Indigenous Arts & Stories - Emails to an Invisible Woman

Emails to an Invisible Woman

2015 - Writing Winner

I found Dad’s comics. They were tucked in the corner of Ȋhsta’s closet, covered with coats we’d outgrown and dusty VHS tapes. I’d always assumed they were rotting in the dump over on Fourth Line – a pile of technicolour pulp. Even though she swore up and down they had no place in a traditional Mohawk house, even though she screamed for days when she found them during her great Canadian purge, Ȋhsta couldn’t bear to throw them out.

Read Alicia Elliott's Emails to an Invisible Woman

Alicia Elliott

Brantford, ON
Six Nations of the Grand River
Age 27

Author's Statement

Twelve hundred.

That's how many of our sisters' lights have gone out. Lights that could have illuminated a life, a country, a people.

We are currently in the midst of what many are calling an epidemic. For whatever reasons, our women's bodies are seen as more deserving of violence, less deserving of respect and basic humanity. You can see it in the news everyday if you care to look: a white woman goes missing and the country holds its breath, racing out with flashlights and fliers and casseroles for the family. But when a Native woman goes missing, no one bats an eye. Business as usual.

Though there were Native women doing the work of trying to advocate for our missing and murdered sisters, Canada at large didn't truly believe how many women were gone until the RCMP released their official report on the matter in 2014. When I read their report, I wasn't surprised by the number. The Native Women's Association of Canada and Sisters in Spirit had given similar numbers until their funding was cut by the federal government in 2012.

However, I did notice a glaring omission in the RCMP report: two spirit or trans women. Unfortunately, there is a terrible amount of transphobia evident in the way that these women are treated by society, police and the criminal justice system. Sadly, these same women sometimes face discrimination from our own communities - another devastating result of colonization.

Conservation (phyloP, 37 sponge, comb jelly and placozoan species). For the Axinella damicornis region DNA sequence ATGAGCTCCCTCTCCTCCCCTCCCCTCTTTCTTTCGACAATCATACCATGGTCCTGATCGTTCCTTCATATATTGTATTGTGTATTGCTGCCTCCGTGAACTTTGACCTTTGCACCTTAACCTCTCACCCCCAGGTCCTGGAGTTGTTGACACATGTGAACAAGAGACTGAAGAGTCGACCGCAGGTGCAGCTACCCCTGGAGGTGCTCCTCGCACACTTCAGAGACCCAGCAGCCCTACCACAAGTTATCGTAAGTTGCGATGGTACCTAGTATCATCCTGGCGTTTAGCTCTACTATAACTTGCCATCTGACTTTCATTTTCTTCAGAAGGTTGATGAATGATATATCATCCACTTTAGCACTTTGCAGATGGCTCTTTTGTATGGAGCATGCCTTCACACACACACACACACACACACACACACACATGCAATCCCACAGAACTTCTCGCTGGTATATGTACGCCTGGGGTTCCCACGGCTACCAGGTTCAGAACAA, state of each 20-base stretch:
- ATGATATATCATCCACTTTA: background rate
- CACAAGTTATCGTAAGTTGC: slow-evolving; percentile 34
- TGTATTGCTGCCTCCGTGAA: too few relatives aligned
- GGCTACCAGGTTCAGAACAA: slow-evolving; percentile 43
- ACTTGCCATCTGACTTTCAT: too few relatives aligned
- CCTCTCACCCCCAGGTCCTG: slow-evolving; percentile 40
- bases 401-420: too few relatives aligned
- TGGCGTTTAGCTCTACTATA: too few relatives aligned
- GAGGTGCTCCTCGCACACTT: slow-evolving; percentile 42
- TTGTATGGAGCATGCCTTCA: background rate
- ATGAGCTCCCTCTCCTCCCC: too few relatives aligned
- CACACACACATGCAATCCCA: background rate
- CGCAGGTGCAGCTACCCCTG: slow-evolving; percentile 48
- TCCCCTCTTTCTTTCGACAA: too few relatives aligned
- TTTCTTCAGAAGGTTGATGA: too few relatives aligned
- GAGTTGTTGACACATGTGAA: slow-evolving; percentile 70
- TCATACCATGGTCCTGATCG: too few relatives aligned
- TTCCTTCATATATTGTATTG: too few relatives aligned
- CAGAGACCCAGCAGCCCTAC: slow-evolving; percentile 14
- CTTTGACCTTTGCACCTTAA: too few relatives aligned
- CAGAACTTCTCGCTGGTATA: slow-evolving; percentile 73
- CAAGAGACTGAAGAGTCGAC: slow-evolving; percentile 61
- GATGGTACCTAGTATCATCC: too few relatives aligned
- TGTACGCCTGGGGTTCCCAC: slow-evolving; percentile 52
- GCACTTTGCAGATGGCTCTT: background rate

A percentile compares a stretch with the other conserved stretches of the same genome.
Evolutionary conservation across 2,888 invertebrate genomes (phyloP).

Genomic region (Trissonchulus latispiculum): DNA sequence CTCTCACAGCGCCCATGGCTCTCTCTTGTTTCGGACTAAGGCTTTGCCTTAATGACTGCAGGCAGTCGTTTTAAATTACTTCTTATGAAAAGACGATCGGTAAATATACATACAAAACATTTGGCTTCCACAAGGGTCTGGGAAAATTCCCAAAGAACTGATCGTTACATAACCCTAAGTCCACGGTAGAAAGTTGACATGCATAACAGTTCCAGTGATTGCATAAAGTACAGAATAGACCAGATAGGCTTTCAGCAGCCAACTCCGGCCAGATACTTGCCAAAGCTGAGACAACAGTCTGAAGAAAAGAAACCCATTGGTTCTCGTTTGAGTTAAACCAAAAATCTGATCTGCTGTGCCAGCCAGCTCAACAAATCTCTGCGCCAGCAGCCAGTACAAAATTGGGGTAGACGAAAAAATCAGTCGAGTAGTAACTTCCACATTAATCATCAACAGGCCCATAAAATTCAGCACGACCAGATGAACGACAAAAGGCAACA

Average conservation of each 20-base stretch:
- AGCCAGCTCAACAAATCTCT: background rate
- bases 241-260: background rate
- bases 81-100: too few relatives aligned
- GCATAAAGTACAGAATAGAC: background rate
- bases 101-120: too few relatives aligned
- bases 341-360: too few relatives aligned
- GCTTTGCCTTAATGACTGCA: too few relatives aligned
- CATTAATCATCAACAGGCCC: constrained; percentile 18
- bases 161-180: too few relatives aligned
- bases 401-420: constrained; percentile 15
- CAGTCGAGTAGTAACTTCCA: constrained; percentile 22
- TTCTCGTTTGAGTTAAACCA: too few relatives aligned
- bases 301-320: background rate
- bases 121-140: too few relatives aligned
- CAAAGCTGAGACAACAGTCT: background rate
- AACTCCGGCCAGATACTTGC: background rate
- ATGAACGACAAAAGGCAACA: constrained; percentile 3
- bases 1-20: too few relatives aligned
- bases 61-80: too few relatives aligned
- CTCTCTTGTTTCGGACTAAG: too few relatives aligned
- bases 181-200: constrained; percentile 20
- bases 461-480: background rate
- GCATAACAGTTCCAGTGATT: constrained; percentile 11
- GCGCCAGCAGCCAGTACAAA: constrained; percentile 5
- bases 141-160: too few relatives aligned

As a cisgender woman, I don't presume to speak on behalf of these marvelous, brave, wonderful, beautiful two-spirited women. With my story, I hope to encourage our communities - and Canada - to let them speak for themselves, and more importantly, to listen.

We can offer our support.

We can fight to make these once invisible women visible once again.


Emails to an Invisible Woman

from: Janet (

to:  Lucy (

date: Mon, Dec 8, 2014 at 7:50 PM

subject: Wolverine?

I found Dad’s comics. They were tucked in the corner of Ȋhsta’s closet, covered with coats we’d outgrown and dusty VHS tapes. I’d always assumed they were rotting in the dump over on Fourth Line – a pile of technicolour pulp. Even though she swore up and down they had no place in a traditional Mohawk house, even though she screamed for days when she found them during her great Canadian purge, Ȋhsta couldn’t bear to throw them out. They were like a relic from our family’s renaissance. Back when we were whole.

Each issue was individually sealed for maximum freshness, safe from change and greasy children’s fingers. That was always more my problem than yours. You were meticulous in your cleanliness, washing and drying your hands like a surgeon before even handling the plastic. Meanwhile I’d grab at the comics with hands freshly-licked and wonder why you winced.